Mirror galvanometer for the transatlantic telegraph, 1858

Made:
1858 in Glasgow
maker:
James White
inventor:
William Baron Kelvin Thomson
One of the first mirror galvanometers for reading the messages through submarine cables. This mirror galvanometer was One of the first mirror galvanometers for reading the messages through submarine cables. This mirror galvanometer was

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Science Museum Group Collection
© The Board of Trustees of the Science Museum

Science Museum Group Collection
© The Board of Trustees of the Science Museum

Science Museum Group Collection
© The Board of Trustees of the Science Museum

Science Museum Group Collection
© The Board of Trustees of the Science Museum

Science Museum Group Collection
© The Board of Trustees of the Science Museum

Science Museum Group Collection
© The Board of Trustees of the Science Museum

Science Museum Group Collection
© The Board of Trustees of the Science Museum

One of the first mirror galvanometers for reading the messages through submarine cables. This mirror galvanometer was
Science Museum Group Collection
© The Board of Trustees of the Science Museum

One of the first mirror galvanometers for reading the messages through submarine cables. This mirror galvanometer was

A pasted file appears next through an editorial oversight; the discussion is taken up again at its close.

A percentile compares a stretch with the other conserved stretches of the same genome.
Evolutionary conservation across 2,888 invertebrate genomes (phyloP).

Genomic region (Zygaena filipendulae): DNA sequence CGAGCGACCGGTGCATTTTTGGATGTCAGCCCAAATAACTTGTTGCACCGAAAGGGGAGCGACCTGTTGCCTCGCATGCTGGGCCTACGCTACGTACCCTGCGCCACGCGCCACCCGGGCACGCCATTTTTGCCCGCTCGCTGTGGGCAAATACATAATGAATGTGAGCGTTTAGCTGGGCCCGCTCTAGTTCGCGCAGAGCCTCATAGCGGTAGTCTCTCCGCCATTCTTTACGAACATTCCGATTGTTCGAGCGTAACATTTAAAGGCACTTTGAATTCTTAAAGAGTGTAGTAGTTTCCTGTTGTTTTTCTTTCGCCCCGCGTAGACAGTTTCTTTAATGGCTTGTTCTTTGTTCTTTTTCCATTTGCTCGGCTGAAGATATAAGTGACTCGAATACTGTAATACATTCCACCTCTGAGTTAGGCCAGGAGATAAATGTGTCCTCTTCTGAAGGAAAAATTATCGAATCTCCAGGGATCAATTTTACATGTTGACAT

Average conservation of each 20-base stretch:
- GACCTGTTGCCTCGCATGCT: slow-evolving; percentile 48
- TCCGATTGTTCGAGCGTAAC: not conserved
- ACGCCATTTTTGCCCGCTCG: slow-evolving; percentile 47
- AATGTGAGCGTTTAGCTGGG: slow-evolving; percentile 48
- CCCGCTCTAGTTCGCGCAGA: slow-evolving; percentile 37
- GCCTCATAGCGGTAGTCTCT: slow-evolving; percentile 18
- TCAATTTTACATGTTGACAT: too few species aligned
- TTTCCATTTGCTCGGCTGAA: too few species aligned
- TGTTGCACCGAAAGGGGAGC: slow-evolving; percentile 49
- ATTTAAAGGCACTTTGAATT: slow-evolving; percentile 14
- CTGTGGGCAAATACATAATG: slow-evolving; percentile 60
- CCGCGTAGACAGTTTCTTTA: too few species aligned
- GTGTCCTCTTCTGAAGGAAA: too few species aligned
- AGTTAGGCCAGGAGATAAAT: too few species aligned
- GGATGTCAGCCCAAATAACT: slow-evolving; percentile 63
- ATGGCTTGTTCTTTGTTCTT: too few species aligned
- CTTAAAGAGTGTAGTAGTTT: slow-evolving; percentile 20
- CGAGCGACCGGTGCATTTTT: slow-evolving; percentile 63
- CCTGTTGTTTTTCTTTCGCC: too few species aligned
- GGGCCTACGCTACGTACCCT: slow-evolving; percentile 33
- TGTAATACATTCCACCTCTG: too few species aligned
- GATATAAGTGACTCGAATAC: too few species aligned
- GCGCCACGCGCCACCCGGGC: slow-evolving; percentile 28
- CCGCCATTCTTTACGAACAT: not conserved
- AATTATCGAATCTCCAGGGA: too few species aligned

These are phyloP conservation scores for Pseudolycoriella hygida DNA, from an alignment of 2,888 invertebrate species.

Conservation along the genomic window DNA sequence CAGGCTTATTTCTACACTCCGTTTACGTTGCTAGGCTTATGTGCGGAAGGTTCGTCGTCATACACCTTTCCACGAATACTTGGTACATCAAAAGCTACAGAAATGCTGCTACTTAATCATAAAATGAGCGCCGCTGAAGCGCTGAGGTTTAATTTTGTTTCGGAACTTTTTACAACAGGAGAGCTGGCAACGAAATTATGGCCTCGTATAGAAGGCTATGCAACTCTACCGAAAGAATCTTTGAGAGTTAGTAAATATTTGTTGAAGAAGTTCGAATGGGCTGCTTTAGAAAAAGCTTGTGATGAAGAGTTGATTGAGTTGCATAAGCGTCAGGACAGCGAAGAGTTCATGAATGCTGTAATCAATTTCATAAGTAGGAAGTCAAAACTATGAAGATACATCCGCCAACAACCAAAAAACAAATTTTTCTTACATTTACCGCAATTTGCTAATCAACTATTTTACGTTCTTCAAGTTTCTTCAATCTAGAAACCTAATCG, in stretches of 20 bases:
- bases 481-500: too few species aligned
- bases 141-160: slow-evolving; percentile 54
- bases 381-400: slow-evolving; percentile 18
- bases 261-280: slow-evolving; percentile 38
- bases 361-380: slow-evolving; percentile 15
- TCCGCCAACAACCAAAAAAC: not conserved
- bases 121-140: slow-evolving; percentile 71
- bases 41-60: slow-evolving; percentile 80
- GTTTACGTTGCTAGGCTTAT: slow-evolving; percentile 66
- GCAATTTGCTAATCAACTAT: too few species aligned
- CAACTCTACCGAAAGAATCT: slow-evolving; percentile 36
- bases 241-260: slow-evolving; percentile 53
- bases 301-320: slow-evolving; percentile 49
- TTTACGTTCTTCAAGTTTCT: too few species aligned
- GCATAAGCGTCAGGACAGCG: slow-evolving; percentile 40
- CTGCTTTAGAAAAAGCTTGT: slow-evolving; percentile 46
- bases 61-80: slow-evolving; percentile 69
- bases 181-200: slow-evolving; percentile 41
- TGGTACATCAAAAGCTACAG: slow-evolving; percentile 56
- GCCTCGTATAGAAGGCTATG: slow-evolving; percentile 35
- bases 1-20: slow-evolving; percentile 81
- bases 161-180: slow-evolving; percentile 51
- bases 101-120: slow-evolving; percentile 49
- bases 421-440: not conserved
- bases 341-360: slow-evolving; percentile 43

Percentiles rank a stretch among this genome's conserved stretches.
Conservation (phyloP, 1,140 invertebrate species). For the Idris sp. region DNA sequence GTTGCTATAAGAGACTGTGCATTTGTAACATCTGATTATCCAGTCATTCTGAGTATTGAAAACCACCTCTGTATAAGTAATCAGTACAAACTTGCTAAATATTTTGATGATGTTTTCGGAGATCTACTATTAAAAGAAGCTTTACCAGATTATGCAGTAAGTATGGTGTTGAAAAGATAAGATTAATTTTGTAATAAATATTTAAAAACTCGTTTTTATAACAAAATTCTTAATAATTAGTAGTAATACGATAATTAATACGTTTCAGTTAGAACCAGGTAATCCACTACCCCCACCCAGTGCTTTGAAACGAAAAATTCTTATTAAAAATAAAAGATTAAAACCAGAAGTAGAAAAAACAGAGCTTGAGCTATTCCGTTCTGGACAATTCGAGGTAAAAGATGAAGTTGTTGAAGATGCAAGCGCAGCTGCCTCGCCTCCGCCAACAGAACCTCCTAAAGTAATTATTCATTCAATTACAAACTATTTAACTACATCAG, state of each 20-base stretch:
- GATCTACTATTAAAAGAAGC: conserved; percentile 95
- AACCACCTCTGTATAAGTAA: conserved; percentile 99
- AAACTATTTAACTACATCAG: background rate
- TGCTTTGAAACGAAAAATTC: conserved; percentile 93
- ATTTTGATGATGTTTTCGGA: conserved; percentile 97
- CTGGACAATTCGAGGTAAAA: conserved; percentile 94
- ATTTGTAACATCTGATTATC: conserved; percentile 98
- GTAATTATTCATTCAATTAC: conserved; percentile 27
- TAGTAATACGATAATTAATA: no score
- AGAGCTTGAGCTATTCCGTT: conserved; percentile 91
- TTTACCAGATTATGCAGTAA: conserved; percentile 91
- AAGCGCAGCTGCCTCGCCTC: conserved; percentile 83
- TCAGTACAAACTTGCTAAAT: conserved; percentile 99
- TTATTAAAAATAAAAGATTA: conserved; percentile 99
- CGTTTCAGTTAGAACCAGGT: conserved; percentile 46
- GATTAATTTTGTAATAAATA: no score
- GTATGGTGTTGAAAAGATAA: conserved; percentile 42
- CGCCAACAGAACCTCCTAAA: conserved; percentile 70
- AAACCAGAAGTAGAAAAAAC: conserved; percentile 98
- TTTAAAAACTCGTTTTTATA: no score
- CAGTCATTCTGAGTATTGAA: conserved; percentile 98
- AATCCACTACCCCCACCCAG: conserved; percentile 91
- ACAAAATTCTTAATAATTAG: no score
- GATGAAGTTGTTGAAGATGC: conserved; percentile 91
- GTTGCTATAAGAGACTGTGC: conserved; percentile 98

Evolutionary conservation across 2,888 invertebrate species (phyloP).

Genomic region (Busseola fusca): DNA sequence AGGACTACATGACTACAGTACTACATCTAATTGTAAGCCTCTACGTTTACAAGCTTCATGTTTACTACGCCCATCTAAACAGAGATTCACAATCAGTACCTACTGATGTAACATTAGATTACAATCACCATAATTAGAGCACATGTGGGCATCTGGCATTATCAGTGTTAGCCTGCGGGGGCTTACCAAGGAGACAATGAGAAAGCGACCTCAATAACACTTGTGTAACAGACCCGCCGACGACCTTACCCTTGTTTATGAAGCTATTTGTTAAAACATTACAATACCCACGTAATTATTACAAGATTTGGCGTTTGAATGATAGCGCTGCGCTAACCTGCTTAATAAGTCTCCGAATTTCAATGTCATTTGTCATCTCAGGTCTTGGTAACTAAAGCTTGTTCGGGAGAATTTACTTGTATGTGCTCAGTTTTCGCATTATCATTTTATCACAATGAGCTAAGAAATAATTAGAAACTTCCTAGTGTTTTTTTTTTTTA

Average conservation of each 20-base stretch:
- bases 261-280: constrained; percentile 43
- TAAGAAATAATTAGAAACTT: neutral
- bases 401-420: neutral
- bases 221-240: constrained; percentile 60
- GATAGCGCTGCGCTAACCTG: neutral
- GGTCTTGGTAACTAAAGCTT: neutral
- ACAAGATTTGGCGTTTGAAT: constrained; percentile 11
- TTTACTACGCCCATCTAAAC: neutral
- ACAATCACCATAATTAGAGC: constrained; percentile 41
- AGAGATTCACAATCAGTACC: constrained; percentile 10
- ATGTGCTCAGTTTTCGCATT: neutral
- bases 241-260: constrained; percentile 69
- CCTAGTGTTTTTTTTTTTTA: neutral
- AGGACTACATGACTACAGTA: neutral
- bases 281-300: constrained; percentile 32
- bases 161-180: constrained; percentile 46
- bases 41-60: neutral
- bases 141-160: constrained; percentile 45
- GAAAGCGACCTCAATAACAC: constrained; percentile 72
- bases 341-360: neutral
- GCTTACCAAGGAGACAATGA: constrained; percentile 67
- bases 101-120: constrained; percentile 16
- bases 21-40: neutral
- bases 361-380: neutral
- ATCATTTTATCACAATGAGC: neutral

Science Museum Group Collection
© The Board of Trustees of the Science Museum

Mirror galvanometer invented by Lord Kelvin and used at the Newfoundland end of the 1858 transatlantic cable, made by James White, Glasgow, Scotland, 1858.

Sir William Thomson, Lord Kelvin, (1824-1907) was Professor of Natural Philosophy at Glasgow University, and was well known for his work in many branches of physics, including electricity. The first transatlantic telegraph cable was layed in 1858, reducing the time it took for messages to cross from days or months to hours. The success of the system relied on an instrument that could detect the tiny electrical signals that had passed so far under the sea. Thomson's galvanometer was the only instrument sensitive enough to detect reliably the first transatlantic telegraph messages. This mirror galvanometer was used at the Newfoundland end of the cable. A galvanometer is an instrument for detecting small electric currents. A small magnet is mounted at the back of a smaller circular mirror, suspended within a magnetising coil. When a current passes through the coil, the magnet is deflected, causing the mirror to move and a beam of light reflected from it to move along a scale.

Details

Category:
Electricity and Magnetism
Object Number:
1876-68
Materials:
brass (copper, zinc alloy), copper (alloy), leather, not recorded, wax and wood (unidentified)
type:
galvanometer
taxonomy:
  • furnishing and equipment
  • measuring device - instrument
credit:
Donated by Sir William Thomson (Lord Kelvin)